For almost every drying process -- and for many other processes -- it is necessary to transfer energy, via heat from a source, to the process. The energy heats up, or increases, the temperature of the raw or feed material.
To achieve this, the energy must be transferred from the heat source to the material to be heated via a carrier. In drying applications, the primary carriers usually are gaseous or solid, but in some applications, the carrier takes the form of waves -- microwaves, radiation or other radio frequency (RF) technologies. Liquid carriers typically are used as an intermediate or secondary carrier in the drying process.
In general, carriers and the modes of heat transfer are grouped into two sets: direct or indirect. The distinguishing characteristics of each mode make it more or less suited to a particular application. To understand which applications each mode is suited for, you must understand what "direct" and "indirect" really mean and what effect each mode has on the process.
Almost every source of energy -- and certainly every viable commercial method of generating energy -- requires that at least one substance experience a significant increase in temperature, via reaction or transfer. Almost all industrially usable sources (with the possible exception of nuclear) require the combustion of a fossil fuel source. For most applications, energy generation is local to the plant. The one notable exception is the use of electricity, where generation occurs at the power station.
Direct and Indirect Heat TransferFor applications where combustion of a fuel generates the heat source locally, the distinction I prefer to use to differentiate between direct and indirect transfer is to establish whether the products of combustion come into contact with the material being processed. If they do, the system is direct. If they do not, obviously, the system is indirect. With noncombusting heat sources, this distinction is somewhat more complicated, raising the question of how direct is "direct" and how indirect is "indirect." Furthermore, does it matter? Purists would argue, but in this article, the application is defined by the answer to this fundamental question: Is the final carrier, which makes contact with the product, in direct contact with the primary heat source?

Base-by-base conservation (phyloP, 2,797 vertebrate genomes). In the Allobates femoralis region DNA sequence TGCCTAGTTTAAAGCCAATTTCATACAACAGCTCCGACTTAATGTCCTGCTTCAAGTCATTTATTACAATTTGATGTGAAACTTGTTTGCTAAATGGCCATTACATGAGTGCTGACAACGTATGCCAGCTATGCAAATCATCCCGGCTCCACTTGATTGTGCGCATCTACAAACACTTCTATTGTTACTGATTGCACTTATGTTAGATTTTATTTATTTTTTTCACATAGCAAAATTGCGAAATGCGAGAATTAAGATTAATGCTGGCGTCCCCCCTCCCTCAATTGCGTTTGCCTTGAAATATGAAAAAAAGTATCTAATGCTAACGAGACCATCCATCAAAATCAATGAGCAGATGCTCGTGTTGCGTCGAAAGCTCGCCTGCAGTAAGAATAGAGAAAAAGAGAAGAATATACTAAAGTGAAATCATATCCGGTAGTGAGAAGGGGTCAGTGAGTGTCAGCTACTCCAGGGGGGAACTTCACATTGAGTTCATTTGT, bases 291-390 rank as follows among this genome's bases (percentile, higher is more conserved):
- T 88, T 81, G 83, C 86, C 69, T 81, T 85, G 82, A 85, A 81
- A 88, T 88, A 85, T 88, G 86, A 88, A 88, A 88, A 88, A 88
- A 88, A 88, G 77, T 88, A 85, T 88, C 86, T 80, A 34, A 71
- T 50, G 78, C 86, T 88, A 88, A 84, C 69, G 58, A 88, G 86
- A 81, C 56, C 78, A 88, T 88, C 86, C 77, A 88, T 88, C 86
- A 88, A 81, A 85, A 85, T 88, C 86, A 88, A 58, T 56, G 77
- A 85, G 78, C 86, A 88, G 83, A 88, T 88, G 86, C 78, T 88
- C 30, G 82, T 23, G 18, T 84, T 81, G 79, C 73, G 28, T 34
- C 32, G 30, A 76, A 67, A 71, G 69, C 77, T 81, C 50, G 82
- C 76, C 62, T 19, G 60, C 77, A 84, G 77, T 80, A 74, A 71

Using this definition, you can see that trying to define a dryer type or configuration as direct or indirect is futile. There are no absolutes, and while some equipment is exclusively one or the other -- for example, a drum dryer is always indirect; microwave always is direct -- most dryers can operate effectively in either mode. Therefore, the definition of direct vs. indirect relates more to the heat source than the drying technology employed.
Comparing Heat SourcesFossil fuels constitute the majority of commercially available energy sources used to generate heat. The supply of these fuels is diminishing, however, without a viable alternative having yet been fully developed or accepted.
Most fuels contain carbon and hydrogen; therefore, they are collectively termed hydrocarbons. Grouped by form into solid, liquid and gaseous fuels, each form has its own unique idiosyncrasies and peculiarities.
Generally, the cost of using a given fuel is dictated by logistics. Solid fuels must be stored, and the investment for ash and other required materials-handling and pollution-control systems can be high. Liquid fuels also must be stored and pumped, and in some applications, require heating before they can be used. Pollution control requirements typically are less with lighter and cleaner fuels. Also, gaseous and liquid fuel efficiencies are higher than solid fuels because the excess air requirements to ensure complete combustion are less. (Therefore, there are smaller losses.)
Solid Fuels. Where coal is a freely available, it is a relatively inexpensive energy source. Obtainable in many grades and sizes, its quality and calorific value as well as the consistency of the particle size distribution largely determine its cost. As a rule, finer and more consistently sized coal is more expensive. Beyond the normal products of combustion, some coals may have a particularly high sulfur level, which can lead to equipment corrosion problems if high enough concentrations of acid are allowed to form. Logistics and distribution may contribute additional costs to using this fuel.
Coal commonly is combusted using pulverized fuel burners, fluidized bed combustors or stokers such as a chain grate underfeed stoker. Particle size and capital investment restrictions are the major influencing factors in the selection process.
As with most combustion processes, the temperature of the gases generated during the combustion of coal is high. Introducing these gases, diluted by makeup air, directly into the process would affect a direct-drying system. Operating as an indirect system, the gas gives up its heat to water (steam), thermal oils or gases (nitrogen, air or other gases). In these cases, the primary heat source is coal, and the secondary source is steam, oil or gas. Depending on the dryer type, the steam or oil may need to pass through another heat exchanger to heat another carrier -- air, for example -- for an air-drying system.
Other possible solid fuel sources include process byproducts and waste materials, which can provide an economic advantage to the process.